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And all was still, save that the hill
“I moved my lips -- the Pilot shrieked,
eyes, And prayed where he did sit.
“ I took the oars: the Pilot's boy,
Who now doth crazy go,
66 And now,
all in my own countree,
666 shrieve me, shrieve me, holy man!'
The Hermit crossed his brow:
“ Forthwith this frame of mine was wrenched
“Since then, at an uncertain hour, That agony returns :
And till my ghastly tale is told,
“I pass, like night, from land to land ;
I have strange power of speech;
“What loud uproar bursts from that door!
The wedding guests are there;
“O Wedding-Guest! this soul hath been
Oh, sweeter than the marriage-feast,
* To walk together to the kirk,
And all together pray,
“ Farewell, farewell ! but this I tell
To thee, thou Wedding-Guest!
“He prayeth best, who loveth best
The Mariner, whose eye is bright,
He went like one that hath been stunned,
Samuel Taylor Coleridge.
THE LASS OF LOCHROYAN
“Oh, who will shoe my bonny foot,
And who will glove my hand ? And who will lace my middle jimp
Wi' a long, long, linen band ?
6 Or who will kaim my yellow hair
Wi' a new-made silver kaim? Oh, who will father my young son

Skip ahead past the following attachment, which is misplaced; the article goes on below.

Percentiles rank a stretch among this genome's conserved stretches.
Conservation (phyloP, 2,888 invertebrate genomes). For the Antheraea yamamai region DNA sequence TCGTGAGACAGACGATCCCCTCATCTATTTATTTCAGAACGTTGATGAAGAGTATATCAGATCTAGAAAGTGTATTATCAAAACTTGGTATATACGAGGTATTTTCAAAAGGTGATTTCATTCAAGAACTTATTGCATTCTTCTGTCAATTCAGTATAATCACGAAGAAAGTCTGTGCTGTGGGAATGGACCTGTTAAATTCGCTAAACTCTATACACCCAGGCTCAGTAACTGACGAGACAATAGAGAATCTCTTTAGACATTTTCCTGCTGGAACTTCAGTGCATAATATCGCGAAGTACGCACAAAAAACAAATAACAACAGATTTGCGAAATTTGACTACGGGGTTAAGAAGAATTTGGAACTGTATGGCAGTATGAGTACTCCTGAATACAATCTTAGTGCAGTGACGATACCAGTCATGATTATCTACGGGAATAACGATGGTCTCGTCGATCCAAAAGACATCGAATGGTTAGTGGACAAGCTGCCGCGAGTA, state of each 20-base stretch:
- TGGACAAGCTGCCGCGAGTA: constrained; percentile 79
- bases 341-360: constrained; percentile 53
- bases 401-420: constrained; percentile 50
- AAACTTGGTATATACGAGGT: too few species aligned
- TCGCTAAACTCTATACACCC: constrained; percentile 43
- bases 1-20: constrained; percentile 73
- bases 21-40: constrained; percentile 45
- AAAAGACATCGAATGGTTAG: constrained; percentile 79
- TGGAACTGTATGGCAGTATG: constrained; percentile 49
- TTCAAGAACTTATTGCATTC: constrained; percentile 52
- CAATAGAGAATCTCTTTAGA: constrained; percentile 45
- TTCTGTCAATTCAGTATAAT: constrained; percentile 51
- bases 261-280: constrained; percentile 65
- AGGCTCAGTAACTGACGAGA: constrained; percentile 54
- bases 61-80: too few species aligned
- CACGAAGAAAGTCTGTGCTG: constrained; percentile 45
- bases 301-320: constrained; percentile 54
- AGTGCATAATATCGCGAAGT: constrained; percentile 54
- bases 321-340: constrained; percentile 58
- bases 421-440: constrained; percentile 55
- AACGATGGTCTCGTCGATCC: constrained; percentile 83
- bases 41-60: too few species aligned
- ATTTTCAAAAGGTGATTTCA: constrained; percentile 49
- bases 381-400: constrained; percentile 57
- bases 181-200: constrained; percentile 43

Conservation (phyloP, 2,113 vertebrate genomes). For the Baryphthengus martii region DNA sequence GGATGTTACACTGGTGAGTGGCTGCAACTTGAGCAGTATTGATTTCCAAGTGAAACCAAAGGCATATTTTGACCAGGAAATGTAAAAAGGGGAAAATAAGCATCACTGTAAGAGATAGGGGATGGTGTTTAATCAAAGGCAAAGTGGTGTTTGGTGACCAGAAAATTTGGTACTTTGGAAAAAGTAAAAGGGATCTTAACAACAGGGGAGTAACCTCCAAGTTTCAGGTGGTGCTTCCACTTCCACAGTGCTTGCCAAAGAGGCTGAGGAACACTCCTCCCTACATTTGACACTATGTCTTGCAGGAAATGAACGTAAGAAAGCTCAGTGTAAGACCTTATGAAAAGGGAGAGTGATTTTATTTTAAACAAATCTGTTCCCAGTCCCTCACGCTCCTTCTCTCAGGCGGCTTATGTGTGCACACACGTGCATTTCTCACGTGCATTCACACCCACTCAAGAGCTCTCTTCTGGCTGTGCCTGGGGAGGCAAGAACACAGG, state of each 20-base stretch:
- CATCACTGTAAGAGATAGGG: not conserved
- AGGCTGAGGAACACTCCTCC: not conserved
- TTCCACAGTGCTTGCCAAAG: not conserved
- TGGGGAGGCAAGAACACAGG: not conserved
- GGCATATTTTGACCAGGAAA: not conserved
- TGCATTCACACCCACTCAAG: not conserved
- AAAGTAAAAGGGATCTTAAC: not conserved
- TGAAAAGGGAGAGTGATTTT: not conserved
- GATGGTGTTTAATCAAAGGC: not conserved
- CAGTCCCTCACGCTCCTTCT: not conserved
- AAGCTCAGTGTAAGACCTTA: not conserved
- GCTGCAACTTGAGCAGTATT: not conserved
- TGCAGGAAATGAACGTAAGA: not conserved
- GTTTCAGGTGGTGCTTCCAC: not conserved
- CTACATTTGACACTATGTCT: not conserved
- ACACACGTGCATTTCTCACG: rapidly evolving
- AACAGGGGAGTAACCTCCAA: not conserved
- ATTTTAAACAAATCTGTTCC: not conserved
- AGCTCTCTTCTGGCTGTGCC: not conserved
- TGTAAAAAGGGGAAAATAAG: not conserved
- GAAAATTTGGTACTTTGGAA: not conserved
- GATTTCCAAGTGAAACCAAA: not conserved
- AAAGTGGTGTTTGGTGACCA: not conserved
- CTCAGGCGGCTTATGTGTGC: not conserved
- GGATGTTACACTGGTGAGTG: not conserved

Till Lord Gregory comes hame ?
“Oh, if I had a bonny ship,
And men to sail wi' me, It's I would
my true Lovo, Since he winna come to me!”
Then she's gar'd build a bonny boat,
To sail the salt, salt sea :
And the ropes of taffetie.
She had not been on the sea sailing
About a month or more,
Near to her true Love's door.
She's ta’en her young son in her arms,
And to the door she's gane ; And long she knocked, and sair she called,
But answer got she nane.
“Oh, open the door, Lord Gregory !
Oh, open, and let me in! For the wind blows through my yellow hair,
And the rain drops o'er my chin."
Long stood she at Lord Gregory's door,
And long she tirled the pin ;
Says, “Who's that, would be in ?"
Oh, it's Annie of Lochroyan,
Your Love, come o’er the sea,
But and your young son in her arms ;
So open the door to me."
“ Away, away, ye
ill woman! You 're not come here for gude ; You 're but a witch, or a vile warlock,
Or a mermaid o' the flood.”
6 I'm no a witch, nor vile warlock,
Nor mermaiden,” said she ; “ But I am Annie of Lochroyan,
the door to me!”
“ If thou be Annie of Lochroyan,
(As I trow ye binna she), Now tell me some of the love-tokens
That passed 'tween me and thee."
“Oh, dinna ye mind, Lord Gregory,
As we sat at the wine, How we changed the rings from our fingers,
And I can show thee thine ?
“Oh, yours was good, and good enough,
But not so good as mine;
But mine of the diamond fine.
“So open the door, Lord Gregory,
And open it with speed ;
For cold will soon be dead.”